CHICAGO - A quick federal "regulatory fix" is not the solution to the problems confronting the municipal bond industry, Neil P. Arkuss, the new president of the National Association of Bond Lawyers, said here last night.

Arkuss, a lawyer with Palmer & Dodge in Boston, told members of the group meeting here that federal and industry regulatory agencies, congressional committees, and state officials appear to be "homing in for the ~regulatory fix'" to address a number of perceived problems in the municipal bond market.

The problems range from the use of political contributions to secure business, to the unreasonable compensation of favored bond firms and the need for issuers to provide secondary market disclosure. Arkuss cautioned against lumping these together and assuming that federally mandated increased disclosure is the solution to them. "It strikes me, for example, that issues stemming from unethical conduct on the part of public finance professionals are a completely separate kettle of fish from the issues surrounding the need for secondary market disclosure," Arkuss told the lawyers.

Arkuss said it is important to remember that "the purpose of disclosure rules is to help investors make informed investment decisions" and that "increasing the amount of disclosure to serve other purposes is destined to be costly, at best, and a complete failure, at worst. "

Issues that revolve around the services that underwriters, bond counsel, financial advisors, and other professionals provide governmental issuers should not be of concern to the federal government, Arkuss said. These should be issuer concerns, not federal concerns. Most of the problems confronting the industry can be addressed by state and local issuers rather than through new federal legislation or regulations, he said.

Arkuss said he plans to ask NABL to establish a task force to help analyze the problems confronting the industry and to suggest solutions.

In most cases bond lawyers can help issuers develop procedures or criteria to avoid abusive situations, he said.

For example, lawyers can help issuers develop procedures for procuring the services of underwriters, bond counsel, and other professionals who will ferret out the potential for abuse in the area of political contributions. States could also consider developing standards, Arkuss said.

"The use of political contributions to obtain underwriting, bond counsel, or other professional engagements from state and local governments is an abuse" that must be dealt with, he said. But proposals to require that such contributions be disclosed to investors "are badly misdirected," because they threaten to "overload the disclosure process and further obscure the important information the investor really needs, " he said.

Some market observers believe another possible solution to the political contribution Problem would be to force issuers to sell bonds through competitive bidding rather than on a negotiated basis, he said.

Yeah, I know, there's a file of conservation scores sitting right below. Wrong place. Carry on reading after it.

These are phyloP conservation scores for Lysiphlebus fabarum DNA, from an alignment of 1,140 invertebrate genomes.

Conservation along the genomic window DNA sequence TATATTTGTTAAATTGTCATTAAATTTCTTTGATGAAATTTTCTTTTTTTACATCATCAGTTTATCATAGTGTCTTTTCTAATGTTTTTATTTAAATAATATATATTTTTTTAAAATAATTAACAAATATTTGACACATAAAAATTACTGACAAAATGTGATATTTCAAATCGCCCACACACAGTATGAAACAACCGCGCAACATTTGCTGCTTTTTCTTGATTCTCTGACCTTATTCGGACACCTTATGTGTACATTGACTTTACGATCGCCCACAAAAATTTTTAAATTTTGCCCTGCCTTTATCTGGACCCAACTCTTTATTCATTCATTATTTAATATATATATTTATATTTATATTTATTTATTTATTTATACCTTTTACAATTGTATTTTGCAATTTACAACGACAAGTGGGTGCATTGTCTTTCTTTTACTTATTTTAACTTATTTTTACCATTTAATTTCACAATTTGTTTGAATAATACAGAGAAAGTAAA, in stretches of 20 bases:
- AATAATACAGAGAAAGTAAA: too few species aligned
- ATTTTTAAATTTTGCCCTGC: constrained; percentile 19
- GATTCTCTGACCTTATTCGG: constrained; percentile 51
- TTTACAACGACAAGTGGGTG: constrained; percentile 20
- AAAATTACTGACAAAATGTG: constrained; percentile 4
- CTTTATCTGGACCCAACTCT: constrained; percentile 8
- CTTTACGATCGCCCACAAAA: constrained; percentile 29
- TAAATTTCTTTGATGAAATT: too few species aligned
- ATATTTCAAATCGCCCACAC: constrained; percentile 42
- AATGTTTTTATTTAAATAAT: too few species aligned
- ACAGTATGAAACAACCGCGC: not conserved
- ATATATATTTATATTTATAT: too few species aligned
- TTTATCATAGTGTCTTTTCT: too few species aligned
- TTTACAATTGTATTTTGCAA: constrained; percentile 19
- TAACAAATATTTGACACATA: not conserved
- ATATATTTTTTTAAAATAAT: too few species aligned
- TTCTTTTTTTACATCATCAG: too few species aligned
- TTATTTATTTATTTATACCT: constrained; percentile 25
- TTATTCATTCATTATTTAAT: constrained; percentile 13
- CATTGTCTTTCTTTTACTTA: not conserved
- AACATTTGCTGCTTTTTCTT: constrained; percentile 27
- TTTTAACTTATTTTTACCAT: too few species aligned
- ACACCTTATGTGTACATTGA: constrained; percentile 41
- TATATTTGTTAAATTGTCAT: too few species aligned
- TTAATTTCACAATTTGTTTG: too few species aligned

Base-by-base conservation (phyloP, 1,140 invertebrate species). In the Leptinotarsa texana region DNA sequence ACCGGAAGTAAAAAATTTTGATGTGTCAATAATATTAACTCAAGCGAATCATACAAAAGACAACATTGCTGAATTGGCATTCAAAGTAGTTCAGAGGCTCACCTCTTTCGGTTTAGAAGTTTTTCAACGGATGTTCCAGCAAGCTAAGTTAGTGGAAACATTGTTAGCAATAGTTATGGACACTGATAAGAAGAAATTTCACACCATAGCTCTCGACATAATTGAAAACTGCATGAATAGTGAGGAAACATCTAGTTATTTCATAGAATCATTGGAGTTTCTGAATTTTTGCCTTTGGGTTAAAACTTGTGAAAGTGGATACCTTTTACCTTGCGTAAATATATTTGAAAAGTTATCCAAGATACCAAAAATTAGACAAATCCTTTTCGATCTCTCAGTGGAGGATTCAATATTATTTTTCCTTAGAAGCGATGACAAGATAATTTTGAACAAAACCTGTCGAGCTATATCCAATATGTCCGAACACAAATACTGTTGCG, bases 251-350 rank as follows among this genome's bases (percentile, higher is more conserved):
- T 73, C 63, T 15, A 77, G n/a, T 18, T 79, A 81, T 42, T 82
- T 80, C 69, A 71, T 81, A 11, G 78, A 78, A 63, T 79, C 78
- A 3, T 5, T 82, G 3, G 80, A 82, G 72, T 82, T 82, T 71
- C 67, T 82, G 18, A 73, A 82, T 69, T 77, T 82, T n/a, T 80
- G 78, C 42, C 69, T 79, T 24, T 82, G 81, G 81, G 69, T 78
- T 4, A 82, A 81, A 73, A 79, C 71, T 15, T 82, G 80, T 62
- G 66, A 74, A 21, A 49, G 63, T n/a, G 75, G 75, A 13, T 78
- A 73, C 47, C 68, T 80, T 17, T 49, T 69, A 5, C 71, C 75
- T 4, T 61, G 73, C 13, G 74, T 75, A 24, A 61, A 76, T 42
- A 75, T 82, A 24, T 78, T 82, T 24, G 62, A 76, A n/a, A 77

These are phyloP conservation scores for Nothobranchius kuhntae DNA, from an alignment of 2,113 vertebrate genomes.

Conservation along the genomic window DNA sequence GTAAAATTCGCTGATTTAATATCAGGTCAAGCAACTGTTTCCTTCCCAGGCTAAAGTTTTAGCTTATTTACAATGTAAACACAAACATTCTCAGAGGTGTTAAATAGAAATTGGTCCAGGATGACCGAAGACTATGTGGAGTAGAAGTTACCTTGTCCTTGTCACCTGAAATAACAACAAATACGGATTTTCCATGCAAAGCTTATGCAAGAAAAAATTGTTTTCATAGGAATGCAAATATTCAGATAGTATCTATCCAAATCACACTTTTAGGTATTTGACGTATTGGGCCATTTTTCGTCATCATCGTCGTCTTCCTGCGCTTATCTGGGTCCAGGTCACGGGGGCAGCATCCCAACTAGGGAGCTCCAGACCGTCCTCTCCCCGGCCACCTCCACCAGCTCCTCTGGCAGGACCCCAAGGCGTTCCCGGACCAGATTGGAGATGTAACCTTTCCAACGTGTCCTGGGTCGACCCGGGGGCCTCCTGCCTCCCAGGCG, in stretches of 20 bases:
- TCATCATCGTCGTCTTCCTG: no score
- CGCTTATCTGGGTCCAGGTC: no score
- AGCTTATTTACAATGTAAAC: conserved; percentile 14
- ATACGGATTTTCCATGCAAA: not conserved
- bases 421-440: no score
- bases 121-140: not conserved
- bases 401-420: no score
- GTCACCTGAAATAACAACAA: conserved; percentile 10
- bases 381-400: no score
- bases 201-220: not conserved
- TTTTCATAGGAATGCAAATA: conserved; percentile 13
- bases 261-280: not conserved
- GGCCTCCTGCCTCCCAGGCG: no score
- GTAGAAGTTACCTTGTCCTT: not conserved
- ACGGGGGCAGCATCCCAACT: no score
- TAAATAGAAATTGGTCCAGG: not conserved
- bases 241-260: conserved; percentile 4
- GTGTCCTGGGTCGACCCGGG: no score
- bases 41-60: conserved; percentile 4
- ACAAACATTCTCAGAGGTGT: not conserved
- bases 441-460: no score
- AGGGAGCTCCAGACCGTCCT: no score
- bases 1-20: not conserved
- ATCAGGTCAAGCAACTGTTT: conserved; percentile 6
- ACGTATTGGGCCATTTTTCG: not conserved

"This solution has loads of surface appeal because the competitive process precludes favoritism," Arkuss said, adding, however, that most industry officials know that not all transactions should be sold competitively.

He called on NABL to help state and local governments draft model criteria that they can use to determine whether bonds should be sold through competitive bidding or through a negotiated basis.

Arkuss said NABL can develop documents that help ensure there is no abusive, under-the-table relationship between the financial adviser and the underwriter in a bond transaction..

"A financial adviser rendering advice with respect to the sale of the bonds to underwriters should have no arrangement to participate directly or indirectly in the uriderwriter's profit. from that transaction." he said.

In addition, he said, a financial adviser should disclose to the issuer whether he has fee-sharing arrangements with underwriters in other transactions.

Arkuss add bond lawyers can help issuers develop procurement documents that would help avoid situations in which unreasonably high compensation would be paid to favored bond firms. "The payment Of unreasonable compensation to a favored firm. whether it is simple cronyism or something more subtle, is unethical and erodes the public trust," he said.

Turning to disclosure, Arkuss said that It would be a mistake to mandate secondary market disclosure across the board" because this would necessitate the development of a laundry list of information that must be disclosed, some of which would not always be useful to investors.

"Institutional investors and underwriters can require secondary market disclosure without any new law by insisting on contract provisions that specify the data to be reported if they believe that such disclosure would be cost-effective, " Arkuss said. NABL "should encourage this process" by developing model bond document provisions that issuers could use in this regard.

Arkuss said he believes most investors want information about whether bonds are likely to be called, rather than about the issuer's creditworthiness. The Municipal Securities Rulemaking Board should do more to encourage the disclosure of call information, he said.

"Only if this voluntary process falls should a legal mandate be considered, and then it should be limited to this particular problem," he said.

Arkuss said he opposes the repeal of the Tower Amendment because this would result in a legal mandate for across-the-board secondary market disclosure.

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